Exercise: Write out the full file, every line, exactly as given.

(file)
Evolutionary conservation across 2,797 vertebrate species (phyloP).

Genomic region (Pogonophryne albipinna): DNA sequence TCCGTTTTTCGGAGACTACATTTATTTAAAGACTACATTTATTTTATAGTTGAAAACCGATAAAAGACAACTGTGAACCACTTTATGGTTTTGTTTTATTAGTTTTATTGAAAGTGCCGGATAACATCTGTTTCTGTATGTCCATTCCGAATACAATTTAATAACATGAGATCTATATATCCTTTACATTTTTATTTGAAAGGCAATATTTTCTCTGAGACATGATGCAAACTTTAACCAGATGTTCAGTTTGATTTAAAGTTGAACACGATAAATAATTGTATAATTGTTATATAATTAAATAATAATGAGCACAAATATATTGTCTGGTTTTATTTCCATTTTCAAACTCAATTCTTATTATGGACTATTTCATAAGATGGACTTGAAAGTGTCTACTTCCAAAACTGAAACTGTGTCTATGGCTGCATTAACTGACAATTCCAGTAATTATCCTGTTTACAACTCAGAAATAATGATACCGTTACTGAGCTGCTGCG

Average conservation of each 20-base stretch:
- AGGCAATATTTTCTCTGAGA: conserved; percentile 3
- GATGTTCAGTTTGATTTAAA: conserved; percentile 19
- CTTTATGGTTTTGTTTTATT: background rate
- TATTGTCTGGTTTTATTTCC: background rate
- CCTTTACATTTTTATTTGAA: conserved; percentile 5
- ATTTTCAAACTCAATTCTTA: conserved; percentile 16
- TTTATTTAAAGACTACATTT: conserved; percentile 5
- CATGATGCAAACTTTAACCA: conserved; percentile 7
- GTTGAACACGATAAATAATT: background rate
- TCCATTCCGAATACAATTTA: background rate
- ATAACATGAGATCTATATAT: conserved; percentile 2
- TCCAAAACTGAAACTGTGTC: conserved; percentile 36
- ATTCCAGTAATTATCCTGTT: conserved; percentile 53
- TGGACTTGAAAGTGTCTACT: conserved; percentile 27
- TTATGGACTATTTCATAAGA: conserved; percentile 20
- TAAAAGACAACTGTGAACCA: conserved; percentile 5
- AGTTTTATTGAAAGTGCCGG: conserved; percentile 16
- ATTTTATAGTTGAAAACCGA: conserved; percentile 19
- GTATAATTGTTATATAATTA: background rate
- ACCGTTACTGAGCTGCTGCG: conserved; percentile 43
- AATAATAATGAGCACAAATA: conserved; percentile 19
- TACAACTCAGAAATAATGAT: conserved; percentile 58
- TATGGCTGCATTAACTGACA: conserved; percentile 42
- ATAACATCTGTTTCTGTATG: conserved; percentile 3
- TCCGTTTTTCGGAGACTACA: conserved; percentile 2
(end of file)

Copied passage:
Evolutionary conservation across 2,797 vertebrate species (phyloP).

Genomic region (Pogonophryne albipinna): DNA sequence TCCGTTTTTCGGAGACTACATTTATTTAAAGACTACATTTATTTTATAGTTGAAAACCGATAAAAGACAACTGTGAACCACTTTATGGTTTTGTTTTATTAGTTTTATTGAAAGTGCCGGATAACATCTGTTTCTGTATGTCCATTCCGAATACAATTTAATAACATGAGATCTATATATCCTTTACATTTTTATTTGAAAGGCAATATTTTCTCTGAGACATGATGCAAACTTTAACCAGATGTTCAGTTTGATTTAAAGTTGAACACGATAAATAATTGTATAATTGTTATATAATTAAATAATAATGAGCACAAATATATTGTCTGGTTTTATTTCCATTTTCAAACTCAATTCTTATTATGGACTATTTCATAAGATGGACTTGAAAGTGTCTACTTCCAAAACTGAAACTGTGTCTATGGCTGCATTAACTGACAATTCCAGTAATTATCCTGTTTACAACTCAGAAATAATGATACCGTTACTGAGCTGCTGCG

Average conservation of each 20-base stretch:
- AGGCAATATTTTCTCTGAGA: conserved; percentile 3
- GATGTTCAGTTTGATTTAAA: conserved; percentile 19
- CTTTATGGTTTTGTTTTATT: background rate
- TATTGTCTGGTTTTATTTCC: background rate
- CCTTTACATTTTTATTTGAA: conserved; percentile 5
- ATTTTCAAACTCAATTCTTA: conserved; percentile 16
- TTTATTTAAAGACTACATTT: conserved; percentile 5
- CATGATGCAAACTTTAACCA: conserved; percentile 7
- GTTGAACACGATAAATAATT: background rate
- TCCATTCCGAATACAATTTA: background rate
- ATAACATGAGATCTATATAT: conserved; percentile 2
- TCCAAAACTGAAACTGTGTC: conserved; percentile 36
- ATTCCAGTAATTATCCTGTT: conserved; percentile 53
- TGGACTTGAAAGTGTCTACT: conserved; percentile 27
- TTATGGACTATTTCATAAGA: conserved; percentile 20
- TAAAAGACAACTGTGAACCA: conserved; percentile 5
- AGTTTTATTGAAAGTGCCGG: conserved; percentile 16
- ATTTTATAGTTGAAAACCGA: conserved; percentile 19
- GTATAATTGTTATATAATTA: background rate
- ACCGTTACTGAGCTGCTGCG: conserved; percentile 43
- AATAATAATGAGCACAAATA: conserved; percentile 19
- TACAACTCAGAAATAATGAT: conserved; percentile 58
- TATGGCTGCATTAACTGACA: conserved; percentile 42
- ATAACATCTGTTTCTGTATG: conserved; percentile 3
- TCCGTTTTTCGGAGACTACA: conserved; percentile 2